In that case the riches of a point may be considered as the principal cause of the poverty of the neighbouring ores; and hence we may conceive why the richest parts of a vein are found separated from one another by portions of gangue almost altogether destitute of metals. In Mexico, as well as in Hungary, large masses of native silver and glaserz, appear only in nests or kidneys, (par rognons ;) and the compound rocks exhibit the same phenomena as the masses of veins. When we examine with care the structure of granites, syenites, and porphyries, we discover the effects of a particular attraction in the crystals of Mica, amphibole and feldspar, of which a great number aré accumulated in

[blocks in formation]

on

not

not

in

almost entirely destitute of them.

more abundantly in a state of perfect purity in Peru and Mexico, than in any other quarter of the globe. In laying down this opinion, I am 0.0025 of silver, that is to say in the common om three to four ounces of silver. This im

point, while the neighbouring parts are Although the New Continent, however, has hitherto exhibited native silver in such con

considering the native silver which appears the form of lamellæ, branches, or cylindrical filaments in the mines of Guantahajo, Potosi, Gualgayoc, or in Batopilas, Zacatecas, and

I found my opinion rather on the enormous abundance of the ores called pacos and colorados, in which silver is not mineralised, but disseminated in such small particles, that they can only be perceived by means of a microscope.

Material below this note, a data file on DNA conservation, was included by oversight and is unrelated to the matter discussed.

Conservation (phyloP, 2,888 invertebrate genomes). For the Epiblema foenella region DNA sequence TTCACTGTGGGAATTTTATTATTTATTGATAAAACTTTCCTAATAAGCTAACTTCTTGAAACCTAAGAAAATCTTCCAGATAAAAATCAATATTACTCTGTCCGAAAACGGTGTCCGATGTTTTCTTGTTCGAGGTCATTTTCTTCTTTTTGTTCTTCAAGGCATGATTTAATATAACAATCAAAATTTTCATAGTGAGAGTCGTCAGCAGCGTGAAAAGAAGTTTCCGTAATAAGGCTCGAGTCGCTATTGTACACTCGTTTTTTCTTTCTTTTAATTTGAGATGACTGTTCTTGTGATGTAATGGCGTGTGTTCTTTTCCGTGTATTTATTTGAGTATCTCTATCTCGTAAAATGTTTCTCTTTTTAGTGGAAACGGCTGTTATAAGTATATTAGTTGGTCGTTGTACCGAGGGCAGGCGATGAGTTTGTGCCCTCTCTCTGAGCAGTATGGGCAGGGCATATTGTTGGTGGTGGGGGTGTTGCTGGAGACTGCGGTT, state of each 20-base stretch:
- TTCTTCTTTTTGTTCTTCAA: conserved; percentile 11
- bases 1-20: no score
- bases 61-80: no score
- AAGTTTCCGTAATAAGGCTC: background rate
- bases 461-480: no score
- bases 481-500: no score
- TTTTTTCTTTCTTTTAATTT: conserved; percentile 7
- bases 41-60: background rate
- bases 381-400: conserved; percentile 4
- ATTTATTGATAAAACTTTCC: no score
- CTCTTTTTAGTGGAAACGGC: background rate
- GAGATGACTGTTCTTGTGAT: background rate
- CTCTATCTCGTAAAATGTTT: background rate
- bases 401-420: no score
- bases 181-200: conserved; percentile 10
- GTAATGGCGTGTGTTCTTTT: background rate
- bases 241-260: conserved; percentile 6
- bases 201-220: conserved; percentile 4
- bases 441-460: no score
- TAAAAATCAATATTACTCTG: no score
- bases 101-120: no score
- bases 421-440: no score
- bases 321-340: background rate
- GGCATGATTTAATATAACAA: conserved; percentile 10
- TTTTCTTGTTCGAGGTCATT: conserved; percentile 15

The result of the investigations made by Don Fausto d'Elhuyar, the director general of the mines of Mexico, and by several members of the superior council of mines, is, that in uniting together all the silver minerals annually extracted, it would be found from the mixture, that their mean produce is from 0.0018 to Janguage of miners, that a quintal of ore (of one hundred pounds, or 16,000 ounces) contains

and

Ramos.

T

portant result is confirmed by the testimony of an inhabitant of Zacatecas, who dad the direction of considerable metallic operations, in several districts of mines of New Spain, and who has lately published a very interesting work, on the American amalgamation. M. Garces *, whom we have already had , occasion to quote, expressly says, “ that the great mass of Mexican ores is so poor, that the three millions of marcs “ of silver annually produced by the kingdom “ in good years, are extracted from ten millions " of quintals of mineral, partly smelted, and

partly amalgamated.”. According to these numbers, the mean riches would only amount to 2 ounces per quintal, a result which differs very much from the assertion of a traveller, very estimable in other respects t, who relates that the veins of New Spain are of such extraordinary wealth, that the natives never think of working them when the minerals contain less than a third of their weight in silver, or seventy marcs per quintal. As the most erroneous ideas have

* Nueva Theorica del beneficio de los metales, por Don Joseph Garces y Eguia, Perito facultativo de minas y primario de beneficios de la mineriu de Zacatecas (Mexico, 1802,) p. 121 & 125.

+ The Jesuit Och (Murss Nachrichten vom Spanischen Arnerica, t. i. p. 236.)